With the return of the "polar vortex" (I hate that name. . . .Can't we just say freezing temps anymore?), there are a few things employers can do to prevent it from freezing workplace productivity.
To begin with, let's acknowledge the weather without being overly dramatic.Communication should come from the top—a simple statement letting people know the C level realizes the weather is an issue. If schools are closed due to the weather, it may affect certain employees who have to get coverage for their kids. Some responses: perhaps not charging a vacation day in this instance, reducing a dress code so people can layer up and wear comfortable, warm clothes.
Depending on the number of employees, perhaps certain commuting expenses could be reimbursed for a day or two. If employees are walking to work or have a long walk to the train, offer to reimburse their bus or cab rides. If employees have a car and there is a parking garage near the office, consider reimbursing parking expenses. Employees will feel appreciated.
Have something for them to look forward to when they arrive at the office. It can be something fun and timely: maybe getting sweatshirts with your company logo on it for everyone or a less expensive perk like hot chocolate, tea or gourmet coffee in the kitchen—or catering in breakfast or lunch for the day.
Get up and get active. It can be first thing in the morning or throughout the day, but hold a companywide group exercise or stretch. It may sound corny, but I've done this with employees and it gets them laughing and talking. Simply page out over your phone or intercom system, have everyone stand at their desk and "get their blood flowing" with two minutes of stretching. Change things up when people want to let the weather get them down.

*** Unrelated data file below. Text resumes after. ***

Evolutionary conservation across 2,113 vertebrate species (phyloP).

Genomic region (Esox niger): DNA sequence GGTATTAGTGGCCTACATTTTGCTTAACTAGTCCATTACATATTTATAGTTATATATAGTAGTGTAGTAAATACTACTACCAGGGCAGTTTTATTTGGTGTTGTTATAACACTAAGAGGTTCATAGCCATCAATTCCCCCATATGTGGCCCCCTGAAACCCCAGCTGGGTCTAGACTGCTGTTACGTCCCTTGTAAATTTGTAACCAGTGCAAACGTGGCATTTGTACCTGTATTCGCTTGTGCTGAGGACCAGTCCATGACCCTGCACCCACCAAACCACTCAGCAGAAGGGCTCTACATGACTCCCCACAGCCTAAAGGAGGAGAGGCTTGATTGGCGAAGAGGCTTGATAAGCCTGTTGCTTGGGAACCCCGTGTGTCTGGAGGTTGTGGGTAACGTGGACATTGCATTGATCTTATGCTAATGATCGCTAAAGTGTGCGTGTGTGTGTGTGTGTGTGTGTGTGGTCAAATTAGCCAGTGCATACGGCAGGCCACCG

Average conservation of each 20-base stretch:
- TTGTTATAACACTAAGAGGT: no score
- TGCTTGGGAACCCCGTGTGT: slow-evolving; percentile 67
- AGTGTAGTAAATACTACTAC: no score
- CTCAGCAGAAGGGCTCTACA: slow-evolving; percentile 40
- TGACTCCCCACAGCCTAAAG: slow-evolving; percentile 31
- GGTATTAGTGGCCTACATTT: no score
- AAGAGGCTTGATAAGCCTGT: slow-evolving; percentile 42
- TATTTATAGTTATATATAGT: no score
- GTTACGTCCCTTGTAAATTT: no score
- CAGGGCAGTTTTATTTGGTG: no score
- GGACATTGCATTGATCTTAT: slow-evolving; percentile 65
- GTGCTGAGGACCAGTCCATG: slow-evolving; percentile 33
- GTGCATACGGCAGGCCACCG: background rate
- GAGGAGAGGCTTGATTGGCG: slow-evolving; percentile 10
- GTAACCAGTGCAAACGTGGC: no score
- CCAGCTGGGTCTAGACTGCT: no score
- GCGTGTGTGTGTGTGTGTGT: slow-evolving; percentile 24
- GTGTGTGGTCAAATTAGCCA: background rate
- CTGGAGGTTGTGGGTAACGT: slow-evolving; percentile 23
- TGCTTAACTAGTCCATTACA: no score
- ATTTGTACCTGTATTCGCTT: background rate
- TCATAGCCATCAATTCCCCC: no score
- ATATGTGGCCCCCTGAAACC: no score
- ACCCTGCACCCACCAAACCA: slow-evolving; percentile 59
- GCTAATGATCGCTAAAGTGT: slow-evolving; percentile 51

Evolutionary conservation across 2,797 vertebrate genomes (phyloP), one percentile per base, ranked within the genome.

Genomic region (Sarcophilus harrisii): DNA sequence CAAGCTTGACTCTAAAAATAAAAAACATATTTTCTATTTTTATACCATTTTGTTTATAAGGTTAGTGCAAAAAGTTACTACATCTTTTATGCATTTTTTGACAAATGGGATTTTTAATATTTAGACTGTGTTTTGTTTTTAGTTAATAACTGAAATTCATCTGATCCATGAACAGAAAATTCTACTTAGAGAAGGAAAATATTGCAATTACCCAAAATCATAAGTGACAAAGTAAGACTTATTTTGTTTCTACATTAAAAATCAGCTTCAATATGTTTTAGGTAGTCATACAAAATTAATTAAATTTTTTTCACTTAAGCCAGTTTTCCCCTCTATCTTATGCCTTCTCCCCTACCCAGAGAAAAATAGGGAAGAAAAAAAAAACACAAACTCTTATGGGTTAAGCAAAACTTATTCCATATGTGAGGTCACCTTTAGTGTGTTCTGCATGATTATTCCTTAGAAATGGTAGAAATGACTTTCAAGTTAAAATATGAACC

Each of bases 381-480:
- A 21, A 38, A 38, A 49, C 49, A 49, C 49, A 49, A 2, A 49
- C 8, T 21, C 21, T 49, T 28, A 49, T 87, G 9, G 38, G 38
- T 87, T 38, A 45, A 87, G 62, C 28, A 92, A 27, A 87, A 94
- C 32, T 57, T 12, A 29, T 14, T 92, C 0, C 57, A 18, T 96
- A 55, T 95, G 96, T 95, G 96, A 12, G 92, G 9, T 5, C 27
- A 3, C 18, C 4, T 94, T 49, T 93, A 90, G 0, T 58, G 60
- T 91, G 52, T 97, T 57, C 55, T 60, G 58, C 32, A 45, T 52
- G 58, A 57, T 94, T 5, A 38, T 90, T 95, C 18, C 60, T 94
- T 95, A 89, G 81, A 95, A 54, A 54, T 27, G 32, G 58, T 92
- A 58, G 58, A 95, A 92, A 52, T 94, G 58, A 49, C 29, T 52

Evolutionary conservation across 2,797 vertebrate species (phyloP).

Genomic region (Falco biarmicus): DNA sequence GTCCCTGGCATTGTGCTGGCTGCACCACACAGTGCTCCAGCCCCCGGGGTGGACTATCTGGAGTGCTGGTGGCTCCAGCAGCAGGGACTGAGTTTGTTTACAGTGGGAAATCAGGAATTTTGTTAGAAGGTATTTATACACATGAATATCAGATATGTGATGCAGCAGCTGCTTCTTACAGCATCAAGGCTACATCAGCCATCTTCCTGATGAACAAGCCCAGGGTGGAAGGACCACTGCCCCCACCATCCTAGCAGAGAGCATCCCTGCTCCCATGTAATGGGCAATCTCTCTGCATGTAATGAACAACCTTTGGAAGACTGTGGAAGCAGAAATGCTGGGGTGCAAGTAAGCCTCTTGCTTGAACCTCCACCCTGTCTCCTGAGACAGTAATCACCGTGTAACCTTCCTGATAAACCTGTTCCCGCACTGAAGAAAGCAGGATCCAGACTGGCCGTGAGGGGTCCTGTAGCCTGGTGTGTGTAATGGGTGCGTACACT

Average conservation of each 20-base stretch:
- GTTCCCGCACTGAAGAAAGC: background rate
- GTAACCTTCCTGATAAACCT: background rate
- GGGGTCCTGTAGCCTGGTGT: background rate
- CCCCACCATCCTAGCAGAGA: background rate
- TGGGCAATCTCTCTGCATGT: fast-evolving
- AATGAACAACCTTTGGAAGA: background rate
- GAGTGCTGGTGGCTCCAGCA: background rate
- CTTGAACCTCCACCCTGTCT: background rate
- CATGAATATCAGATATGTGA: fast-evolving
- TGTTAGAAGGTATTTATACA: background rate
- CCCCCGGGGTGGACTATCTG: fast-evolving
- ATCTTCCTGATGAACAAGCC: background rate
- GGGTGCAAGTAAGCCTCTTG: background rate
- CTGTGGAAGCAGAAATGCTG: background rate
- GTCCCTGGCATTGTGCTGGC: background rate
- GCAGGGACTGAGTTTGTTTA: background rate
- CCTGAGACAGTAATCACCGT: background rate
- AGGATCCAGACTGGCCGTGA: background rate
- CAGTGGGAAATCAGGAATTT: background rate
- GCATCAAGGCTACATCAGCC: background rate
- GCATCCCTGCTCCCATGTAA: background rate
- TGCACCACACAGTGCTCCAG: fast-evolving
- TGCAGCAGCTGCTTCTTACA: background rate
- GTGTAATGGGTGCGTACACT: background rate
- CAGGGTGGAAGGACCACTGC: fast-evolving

Don't be afraid to call a snow day or allow employees to work from home.Sometimes we can't beat the weather, and it's necessary to stay indoors. For those days, management should have a plan for how they will hold their teams accountable for working from home. But remember, you can't call a snow day every time the temperatures drop. You have to be selective or staff will always expect a day off when it gets cold. Extreme situations may call for extreme measures.
Keep in mind some employees are able to and want to come in. We closed for one day last year during 2014's “polar vortex,” and sure enough, many employees still came in. Offer a flexible day. If there's a snowstorm heading to your area or temps continue to drop, let staff go early and/or come in late. It'll be a nice surprise.
Companies can't afford to lose productivity by having employees using up all their paid time off for when the temperatures drop. Sometimes it takes giving a little more to keep morale high. And for companies that don't think they have to offer anything more than the paycheck they already cut, well . . . they probably don't have the highest employee engagement rates.
Originally posted on LaSalle network blog.